Would you accept an 80% chance to earn 10% on your money if there were a 20% chance of losing 40%? Such percentages may or may not be precisely descriptive of the current situation in the equity market, but they frame the dilemma today’s investors face.
As we have discussed frequently over the past year, stocks are extremely overvalued by traditional measures of valuation. In fact, a composite of the most commonly employed measures of value show today’s stocks more overpriced than ever before but for the period of the dot.com mania. Should stocks suddenly revert to historically normal valuation levels, prices would plummet. On the other hand, our Fed and the world’s other major central bankers have resolutely prevented any significant stock or bond market decline for the past eight years. As long as investors stay confident that central bankers will remain both willing and able to support securities prices, investors accepting equity market risk can continue to profit.
What happens to equities is extremely important, because other asset classes have been non-productive for years and likely will remain so over the near-term. While the Fed has begun to “normalize” its monetary policy by very tentatively raising short-term interest rates, risk-free investments still offer almost nothing. Because central bankers have aggressively poured newly created money into longer maturity fixed income securities, those yields have been suppressed for years. Nonetheless, interest rates have been rising, albeit slowly. Since interest rates bottomed in July 2012, the ten-year U.S. Treasury yield has risen from 1.39% to 2.30% at quarter-end. Total returns on such holdings have been barely 1% per year for almost five years. With the Fed and most analysts forecasting higher rates, returns on existing fixed income securities are likely to be minimal over the next several years as well.
We have long maintained that today’s investors are faced with making a “bet”. Will stock prices revert to their traditional valuation means, which they have always ultimately done, or will the Fed and other world central bankers continue to prevent significant declines in stock and bond prices, a task they have executed most effectively for the for the past eight years?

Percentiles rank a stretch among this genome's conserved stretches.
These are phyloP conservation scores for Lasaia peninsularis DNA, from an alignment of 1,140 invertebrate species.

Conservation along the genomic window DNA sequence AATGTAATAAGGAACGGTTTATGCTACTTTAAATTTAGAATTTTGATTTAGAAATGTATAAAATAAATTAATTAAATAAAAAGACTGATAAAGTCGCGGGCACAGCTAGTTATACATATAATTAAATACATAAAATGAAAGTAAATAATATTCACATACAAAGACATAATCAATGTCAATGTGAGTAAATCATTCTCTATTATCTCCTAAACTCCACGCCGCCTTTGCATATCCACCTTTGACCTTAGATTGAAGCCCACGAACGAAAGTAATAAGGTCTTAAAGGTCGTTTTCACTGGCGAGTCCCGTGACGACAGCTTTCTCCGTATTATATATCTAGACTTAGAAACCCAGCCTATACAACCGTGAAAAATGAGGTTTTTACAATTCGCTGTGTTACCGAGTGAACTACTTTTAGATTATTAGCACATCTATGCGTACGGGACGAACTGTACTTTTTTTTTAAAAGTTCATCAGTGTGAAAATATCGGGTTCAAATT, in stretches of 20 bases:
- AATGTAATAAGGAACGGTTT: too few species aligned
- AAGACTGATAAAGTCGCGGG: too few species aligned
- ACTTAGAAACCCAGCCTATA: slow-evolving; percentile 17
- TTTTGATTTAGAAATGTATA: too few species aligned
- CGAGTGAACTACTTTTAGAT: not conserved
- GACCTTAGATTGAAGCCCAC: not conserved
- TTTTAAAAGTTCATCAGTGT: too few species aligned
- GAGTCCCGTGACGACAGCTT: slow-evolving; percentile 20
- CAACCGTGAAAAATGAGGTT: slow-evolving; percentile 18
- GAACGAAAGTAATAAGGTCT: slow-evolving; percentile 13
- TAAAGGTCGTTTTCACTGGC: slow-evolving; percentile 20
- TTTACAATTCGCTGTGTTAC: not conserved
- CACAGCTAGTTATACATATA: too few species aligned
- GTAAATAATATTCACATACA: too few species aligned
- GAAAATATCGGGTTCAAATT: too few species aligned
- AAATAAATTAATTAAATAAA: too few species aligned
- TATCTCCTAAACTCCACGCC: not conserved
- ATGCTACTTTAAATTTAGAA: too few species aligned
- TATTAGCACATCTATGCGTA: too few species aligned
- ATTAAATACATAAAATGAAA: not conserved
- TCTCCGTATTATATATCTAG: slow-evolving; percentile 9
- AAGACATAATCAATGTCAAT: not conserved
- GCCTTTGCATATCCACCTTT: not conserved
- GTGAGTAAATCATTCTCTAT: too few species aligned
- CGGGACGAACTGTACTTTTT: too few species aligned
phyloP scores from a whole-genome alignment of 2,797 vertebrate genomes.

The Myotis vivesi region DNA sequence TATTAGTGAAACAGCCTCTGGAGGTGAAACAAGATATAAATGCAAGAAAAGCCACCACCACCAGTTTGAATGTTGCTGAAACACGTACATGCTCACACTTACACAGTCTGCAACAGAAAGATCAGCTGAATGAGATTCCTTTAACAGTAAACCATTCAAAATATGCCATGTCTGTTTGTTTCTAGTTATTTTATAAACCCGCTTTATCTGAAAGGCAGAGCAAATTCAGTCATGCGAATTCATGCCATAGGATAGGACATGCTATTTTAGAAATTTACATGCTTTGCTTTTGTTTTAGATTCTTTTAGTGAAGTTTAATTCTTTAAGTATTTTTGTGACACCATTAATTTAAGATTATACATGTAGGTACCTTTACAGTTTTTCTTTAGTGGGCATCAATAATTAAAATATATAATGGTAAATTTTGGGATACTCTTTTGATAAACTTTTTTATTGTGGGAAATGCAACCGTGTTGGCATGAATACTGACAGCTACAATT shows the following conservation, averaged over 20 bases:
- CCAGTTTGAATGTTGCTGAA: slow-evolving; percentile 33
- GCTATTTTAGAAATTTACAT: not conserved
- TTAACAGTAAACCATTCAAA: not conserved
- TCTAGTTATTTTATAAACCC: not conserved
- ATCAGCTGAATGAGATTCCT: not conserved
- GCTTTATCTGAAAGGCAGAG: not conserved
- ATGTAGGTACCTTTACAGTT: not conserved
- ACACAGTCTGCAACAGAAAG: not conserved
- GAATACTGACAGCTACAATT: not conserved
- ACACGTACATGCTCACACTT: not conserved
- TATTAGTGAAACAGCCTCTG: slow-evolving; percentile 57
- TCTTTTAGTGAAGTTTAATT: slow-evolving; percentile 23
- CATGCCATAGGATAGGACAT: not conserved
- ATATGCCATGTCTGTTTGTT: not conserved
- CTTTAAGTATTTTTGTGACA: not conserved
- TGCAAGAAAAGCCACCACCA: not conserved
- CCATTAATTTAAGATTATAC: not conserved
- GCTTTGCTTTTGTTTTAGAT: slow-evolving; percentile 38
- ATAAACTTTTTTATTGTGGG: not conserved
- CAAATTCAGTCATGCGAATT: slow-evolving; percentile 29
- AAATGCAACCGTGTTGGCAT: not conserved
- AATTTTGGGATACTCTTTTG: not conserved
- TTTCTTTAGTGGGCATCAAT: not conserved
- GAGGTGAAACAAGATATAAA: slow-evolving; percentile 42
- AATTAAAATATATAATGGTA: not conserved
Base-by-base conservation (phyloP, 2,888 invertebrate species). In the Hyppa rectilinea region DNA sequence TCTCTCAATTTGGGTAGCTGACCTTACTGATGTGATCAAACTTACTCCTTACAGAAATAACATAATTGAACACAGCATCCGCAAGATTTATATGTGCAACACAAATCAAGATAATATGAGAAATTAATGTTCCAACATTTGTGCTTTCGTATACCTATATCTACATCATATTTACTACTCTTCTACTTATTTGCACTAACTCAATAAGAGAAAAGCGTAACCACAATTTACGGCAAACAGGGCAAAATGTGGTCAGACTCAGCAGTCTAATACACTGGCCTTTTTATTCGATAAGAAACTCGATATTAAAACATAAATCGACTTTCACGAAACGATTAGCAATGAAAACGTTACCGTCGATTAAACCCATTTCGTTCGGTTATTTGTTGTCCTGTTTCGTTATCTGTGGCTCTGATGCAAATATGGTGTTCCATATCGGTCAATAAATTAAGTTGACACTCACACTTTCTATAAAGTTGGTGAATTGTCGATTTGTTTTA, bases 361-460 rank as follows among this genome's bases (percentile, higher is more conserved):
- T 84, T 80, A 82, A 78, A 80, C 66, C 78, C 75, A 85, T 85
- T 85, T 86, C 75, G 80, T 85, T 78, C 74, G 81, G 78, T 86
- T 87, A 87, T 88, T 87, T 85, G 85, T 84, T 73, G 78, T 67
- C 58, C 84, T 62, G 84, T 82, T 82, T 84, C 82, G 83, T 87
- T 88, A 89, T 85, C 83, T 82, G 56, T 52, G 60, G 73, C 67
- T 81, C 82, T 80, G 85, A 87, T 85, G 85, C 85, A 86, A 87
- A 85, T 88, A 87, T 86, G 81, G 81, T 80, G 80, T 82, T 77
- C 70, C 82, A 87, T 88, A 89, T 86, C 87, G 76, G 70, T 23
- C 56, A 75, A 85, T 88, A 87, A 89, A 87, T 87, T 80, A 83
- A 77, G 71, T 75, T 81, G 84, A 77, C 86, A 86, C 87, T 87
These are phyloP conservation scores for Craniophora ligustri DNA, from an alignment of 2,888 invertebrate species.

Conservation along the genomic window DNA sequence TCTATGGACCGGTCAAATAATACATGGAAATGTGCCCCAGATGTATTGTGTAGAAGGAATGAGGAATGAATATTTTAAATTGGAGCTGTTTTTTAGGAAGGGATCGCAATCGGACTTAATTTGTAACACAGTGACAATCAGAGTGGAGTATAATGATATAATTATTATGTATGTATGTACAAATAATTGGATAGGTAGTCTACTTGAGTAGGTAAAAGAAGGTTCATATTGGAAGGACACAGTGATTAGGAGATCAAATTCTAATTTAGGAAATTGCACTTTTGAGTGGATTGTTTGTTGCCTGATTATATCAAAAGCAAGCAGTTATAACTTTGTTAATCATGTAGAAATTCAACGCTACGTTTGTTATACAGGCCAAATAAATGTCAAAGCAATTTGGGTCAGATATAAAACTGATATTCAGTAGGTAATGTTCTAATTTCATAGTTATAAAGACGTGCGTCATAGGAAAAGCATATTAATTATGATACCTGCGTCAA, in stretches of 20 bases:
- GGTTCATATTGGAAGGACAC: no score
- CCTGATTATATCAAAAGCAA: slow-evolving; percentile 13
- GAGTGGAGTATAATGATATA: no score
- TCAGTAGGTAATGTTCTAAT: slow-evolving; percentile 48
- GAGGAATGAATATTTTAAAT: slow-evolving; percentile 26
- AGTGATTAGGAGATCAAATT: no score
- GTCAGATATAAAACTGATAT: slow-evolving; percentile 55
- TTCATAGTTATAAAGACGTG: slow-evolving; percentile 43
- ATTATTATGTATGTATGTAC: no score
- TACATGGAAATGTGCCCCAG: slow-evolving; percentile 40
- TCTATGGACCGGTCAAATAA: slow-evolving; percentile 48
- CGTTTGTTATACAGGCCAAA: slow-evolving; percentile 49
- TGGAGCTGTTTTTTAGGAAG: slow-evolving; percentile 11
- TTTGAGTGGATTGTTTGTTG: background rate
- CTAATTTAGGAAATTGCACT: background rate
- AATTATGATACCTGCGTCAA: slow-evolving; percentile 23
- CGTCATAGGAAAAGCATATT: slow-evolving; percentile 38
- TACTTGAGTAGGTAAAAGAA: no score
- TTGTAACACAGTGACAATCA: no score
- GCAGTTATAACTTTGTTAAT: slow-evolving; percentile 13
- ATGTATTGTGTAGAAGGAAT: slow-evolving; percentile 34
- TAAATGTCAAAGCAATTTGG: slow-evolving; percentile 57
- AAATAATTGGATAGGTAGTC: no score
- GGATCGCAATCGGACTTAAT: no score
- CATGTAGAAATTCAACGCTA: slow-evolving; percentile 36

Investors who stay abreast of financial news and opinion have frequently heard analysts justify their forecasts of continuing price gains by pointing out that the economy is good, that corporate profits are growing nicely and that valuations are reasonable. Not one of these points is accurate.
The economy is growing, but very slowly. Despite more monetary stimulus than ever before, the domestic and world economies are slogging through the slowest recovery from recession in modern times. While there are intermittent spurts of growth in one economic segment or another, domestic and world economic growth is significantly below its historic norm. Notwithstanding optimistic consumer and investor sentiment, the International Monetary Fund, the Organization for Economic Cooperation and Development and the Federal Open Market Committee are forecasting minimal economic growth over the next few years. The majority of forecasters expect long-term U.S. growth to fall just above or below 2%–far below typical past levels.
The Bank for International Settlements has recently voiced serious concerns about downside risks. In the Bank’s 2017 Annual Report, head of the Monetary and Economic Department, Claudio Borio said: “[T]he risky trinity are still with us: unusually low productivity growth, unusually high debt, and unusually narrow room for policy maneuver.” Also “Leading indicators of financial distress point to financial booms that in a number of economies look qualitatively similar to those that preceded the Great Financial Crisis.”